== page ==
In the following months, Mattheij built a proof-of-concept sorting system using, of course, LEGO. He broke the problem down into a series of sub-problems (including "feeding LEGO reliably from a hopper is surprisingly hard," one of those facts of nature that will stymie even the best system design). After tinkering with the prototype at length, he expanded the system to a surprisingly complex system of conveyer belts (powered by a home treadmill), various pieces of cabinetry, and "copious quantities of crazy glue."

Here's a video showing the current system running at low speed:

The key part of the system was running the bricks past a camera paired with a computer running a neural net-based image classifier. That allows the computer (when sufficiently trained on brick images) to recognize bricks and thus categorize them by color, shape, or other parameters. Remember that as bricks pass by, they can be in any orientation, can be dirty, can even be stuck to other pieces. So having a flexible software system is key to recognizing—in a fraction of a second—what a given brick is, in order to sort it out. When a match is found, a jet of compressed air pops the piece off the conveyer belt and into a waiting bin.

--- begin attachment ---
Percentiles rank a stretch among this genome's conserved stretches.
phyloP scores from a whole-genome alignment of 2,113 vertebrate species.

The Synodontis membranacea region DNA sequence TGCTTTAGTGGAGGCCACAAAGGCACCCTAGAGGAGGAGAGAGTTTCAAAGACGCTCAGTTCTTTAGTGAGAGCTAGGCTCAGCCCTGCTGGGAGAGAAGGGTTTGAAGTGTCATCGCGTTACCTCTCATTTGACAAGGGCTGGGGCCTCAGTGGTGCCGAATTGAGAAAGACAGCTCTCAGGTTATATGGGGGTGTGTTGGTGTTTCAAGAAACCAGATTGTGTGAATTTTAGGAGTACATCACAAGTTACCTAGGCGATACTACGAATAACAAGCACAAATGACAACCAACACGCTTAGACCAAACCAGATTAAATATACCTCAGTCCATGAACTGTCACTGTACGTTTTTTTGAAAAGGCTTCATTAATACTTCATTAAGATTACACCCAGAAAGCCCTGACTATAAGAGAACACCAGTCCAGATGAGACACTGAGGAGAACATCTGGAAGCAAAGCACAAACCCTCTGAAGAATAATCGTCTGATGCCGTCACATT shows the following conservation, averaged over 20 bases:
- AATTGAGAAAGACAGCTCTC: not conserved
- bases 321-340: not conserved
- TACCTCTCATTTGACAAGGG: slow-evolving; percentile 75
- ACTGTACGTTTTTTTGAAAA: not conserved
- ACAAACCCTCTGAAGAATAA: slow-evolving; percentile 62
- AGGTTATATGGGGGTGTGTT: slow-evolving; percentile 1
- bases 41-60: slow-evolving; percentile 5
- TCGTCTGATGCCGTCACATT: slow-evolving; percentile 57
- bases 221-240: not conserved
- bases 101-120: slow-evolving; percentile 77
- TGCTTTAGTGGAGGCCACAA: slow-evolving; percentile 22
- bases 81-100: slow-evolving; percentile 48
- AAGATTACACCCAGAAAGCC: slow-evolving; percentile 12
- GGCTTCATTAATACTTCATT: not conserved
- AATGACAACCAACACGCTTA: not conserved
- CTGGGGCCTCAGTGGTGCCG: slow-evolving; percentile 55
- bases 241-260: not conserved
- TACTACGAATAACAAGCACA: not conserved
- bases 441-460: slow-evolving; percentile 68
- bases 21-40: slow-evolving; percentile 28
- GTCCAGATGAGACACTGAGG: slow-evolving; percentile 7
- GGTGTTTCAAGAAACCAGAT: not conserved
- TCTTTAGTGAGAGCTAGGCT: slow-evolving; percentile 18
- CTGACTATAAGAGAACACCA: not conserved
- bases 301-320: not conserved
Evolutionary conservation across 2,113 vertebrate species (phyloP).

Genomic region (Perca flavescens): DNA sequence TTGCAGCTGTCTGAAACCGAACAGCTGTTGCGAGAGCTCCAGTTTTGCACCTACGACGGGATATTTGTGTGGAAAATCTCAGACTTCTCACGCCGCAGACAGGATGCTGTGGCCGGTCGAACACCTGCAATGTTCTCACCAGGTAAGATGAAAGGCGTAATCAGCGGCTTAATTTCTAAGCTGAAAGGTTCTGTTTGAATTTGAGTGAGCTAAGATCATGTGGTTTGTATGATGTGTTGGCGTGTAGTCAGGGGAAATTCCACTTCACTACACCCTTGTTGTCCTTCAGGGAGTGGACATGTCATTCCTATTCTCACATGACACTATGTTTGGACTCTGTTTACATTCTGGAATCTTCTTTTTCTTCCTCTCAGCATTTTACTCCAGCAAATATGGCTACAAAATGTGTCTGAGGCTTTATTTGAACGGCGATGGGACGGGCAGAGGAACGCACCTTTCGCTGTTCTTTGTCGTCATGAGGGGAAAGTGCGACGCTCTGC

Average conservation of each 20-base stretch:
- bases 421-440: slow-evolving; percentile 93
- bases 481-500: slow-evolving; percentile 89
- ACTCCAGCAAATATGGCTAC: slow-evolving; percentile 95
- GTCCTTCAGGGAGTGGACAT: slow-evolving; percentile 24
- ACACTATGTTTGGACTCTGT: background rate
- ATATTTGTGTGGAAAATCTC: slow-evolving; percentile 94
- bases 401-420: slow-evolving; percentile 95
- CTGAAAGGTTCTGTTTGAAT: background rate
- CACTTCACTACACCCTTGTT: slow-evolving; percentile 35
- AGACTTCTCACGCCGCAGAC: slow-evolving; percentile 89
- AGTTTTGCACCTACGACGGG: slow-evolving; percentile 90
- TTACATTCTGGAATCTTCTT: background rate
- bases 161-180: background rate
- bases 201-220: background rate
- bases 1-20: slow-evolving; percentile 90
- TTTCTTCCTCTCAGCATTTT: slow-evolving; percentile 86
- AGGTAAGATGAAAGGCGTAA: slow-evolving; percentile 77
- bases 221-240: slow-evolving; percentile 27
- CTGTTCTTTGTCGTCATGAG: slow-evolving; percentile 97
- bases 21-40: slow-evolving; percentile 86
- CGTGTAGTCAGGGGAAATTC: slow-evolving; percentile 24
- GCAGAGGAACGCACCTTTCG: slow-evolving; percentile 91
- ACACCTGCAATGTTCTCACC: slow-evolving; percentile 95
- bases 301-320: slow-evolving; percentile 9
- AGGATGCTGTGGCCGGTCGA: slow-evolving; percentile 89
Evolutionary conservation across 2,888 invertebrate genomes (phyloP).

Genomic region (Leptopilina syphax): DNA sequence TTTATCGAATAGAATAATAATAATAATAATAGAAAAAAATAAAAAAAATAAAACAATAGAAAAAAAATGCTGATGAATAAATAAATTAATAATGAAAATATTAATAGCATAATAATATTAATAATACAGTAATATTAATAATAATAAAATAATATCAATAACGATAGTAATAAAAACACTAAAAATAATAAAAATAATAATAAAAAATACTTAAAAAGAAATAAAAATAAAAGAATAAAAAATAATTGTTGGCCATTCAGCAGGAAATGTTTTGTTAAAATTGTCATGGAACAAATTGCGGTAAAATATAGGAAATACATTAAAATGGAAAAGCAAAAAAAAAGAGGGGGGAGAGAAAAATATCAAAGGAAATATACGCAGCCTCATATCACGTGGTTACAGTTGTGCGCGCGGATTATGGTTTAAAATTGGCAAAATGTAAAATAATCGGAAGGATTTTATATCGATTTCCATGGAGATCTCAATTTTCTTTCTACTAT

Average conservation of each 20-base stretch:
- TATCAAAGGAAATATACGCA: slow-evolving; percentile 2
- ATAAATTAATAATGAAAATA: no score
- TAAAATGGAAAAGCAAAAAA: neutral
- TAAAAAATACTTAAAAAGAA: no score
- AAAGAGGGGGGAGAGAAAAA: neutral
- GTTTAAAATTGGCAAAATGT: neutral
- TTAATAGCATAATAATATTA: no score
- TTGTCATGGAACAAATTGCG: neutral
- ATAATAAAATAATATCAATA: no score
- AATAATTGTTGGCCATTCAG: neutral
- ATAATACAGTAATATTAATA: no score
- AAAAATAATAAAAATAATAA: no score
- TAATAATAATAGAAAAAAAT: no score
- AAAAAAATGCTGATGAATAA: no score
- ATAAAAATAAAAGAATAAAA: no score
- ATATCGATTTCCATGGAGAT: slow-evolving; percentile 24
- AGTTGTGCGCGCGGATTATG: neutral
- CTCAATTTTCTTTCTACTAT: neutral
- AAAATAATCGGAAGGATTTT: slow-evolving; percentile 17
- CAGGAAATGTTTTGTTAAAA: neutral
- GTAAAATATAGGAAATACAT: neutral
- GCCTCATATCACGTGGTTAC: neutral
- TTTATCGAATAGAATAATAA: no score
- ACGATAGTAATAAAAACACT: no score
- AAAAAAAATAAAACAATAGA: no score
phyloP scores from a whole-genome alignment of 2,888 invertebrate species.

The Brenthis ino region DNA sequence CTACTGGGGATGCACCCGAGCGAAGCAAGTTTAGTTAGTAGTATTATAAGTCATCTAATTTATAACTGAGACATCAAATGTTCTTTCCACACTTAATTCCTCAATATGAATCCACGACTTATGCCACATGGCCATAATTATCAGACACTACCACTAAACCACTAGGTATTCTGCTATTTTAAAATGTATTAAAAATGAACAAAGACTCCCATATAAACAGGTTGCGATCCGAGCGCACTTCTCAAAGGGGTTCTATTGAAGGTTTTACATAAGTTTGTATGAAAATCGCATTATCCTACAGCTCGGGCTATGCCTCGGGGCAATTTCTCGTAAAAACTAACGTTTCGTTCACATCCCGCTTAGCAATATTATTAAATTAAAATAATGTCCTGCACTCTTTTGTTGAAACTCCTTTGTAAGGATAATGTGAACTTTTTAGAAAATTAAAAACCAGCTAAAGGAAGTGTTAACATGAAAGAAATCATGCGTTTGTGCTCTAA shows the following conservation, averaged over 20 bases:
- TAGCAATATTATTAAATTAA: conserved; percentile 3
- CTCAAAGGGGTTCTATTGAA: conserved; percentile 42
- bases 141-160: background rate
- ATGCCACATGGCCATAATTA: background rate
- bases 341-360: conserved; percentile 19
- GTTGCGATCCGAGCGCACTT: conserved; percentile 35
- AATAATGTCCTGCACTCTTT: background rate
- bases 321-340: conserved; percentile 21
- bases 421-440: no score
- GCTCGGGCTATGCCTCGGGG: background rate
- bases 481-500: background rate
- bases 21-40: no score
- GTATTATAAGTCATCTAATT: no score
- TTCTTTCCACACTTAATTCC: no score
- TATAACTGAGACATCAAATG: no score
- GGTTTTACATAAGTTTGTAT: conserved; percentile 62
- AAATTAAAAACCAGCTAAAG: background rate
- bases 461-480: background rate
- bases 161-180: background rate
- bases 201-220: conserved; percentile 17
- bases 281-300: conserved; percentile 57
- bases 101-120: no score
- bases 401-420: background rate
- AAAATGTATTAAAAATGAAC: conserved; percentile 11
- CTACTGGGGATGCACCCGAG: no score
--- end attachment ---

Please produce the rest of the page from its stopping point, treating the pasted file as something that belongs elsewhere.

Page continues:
After much experimentation, Mattheij rewrote the software (several times in fact) to accomplish a variety of basic tasks. At its core, the system takes images from a webcam and feeds them to a neural network to do the classification. Of course, the neural net needs to be "trained" by showing it lots of images, and telling it what those images represent. Mattheij's breakthrough was allowing the machine to effectively train itself, with guidance: Running pieces through allows the system to take its own photos, make a guess, and build on that guess. As long as Mattheij corrects the incorrect guesses, he ends up with a decent (and self-reinforcing) corpus of training data. As the machine continues running, it can rack up more training, allowing it to recognize a broad variety of pieces on the fly.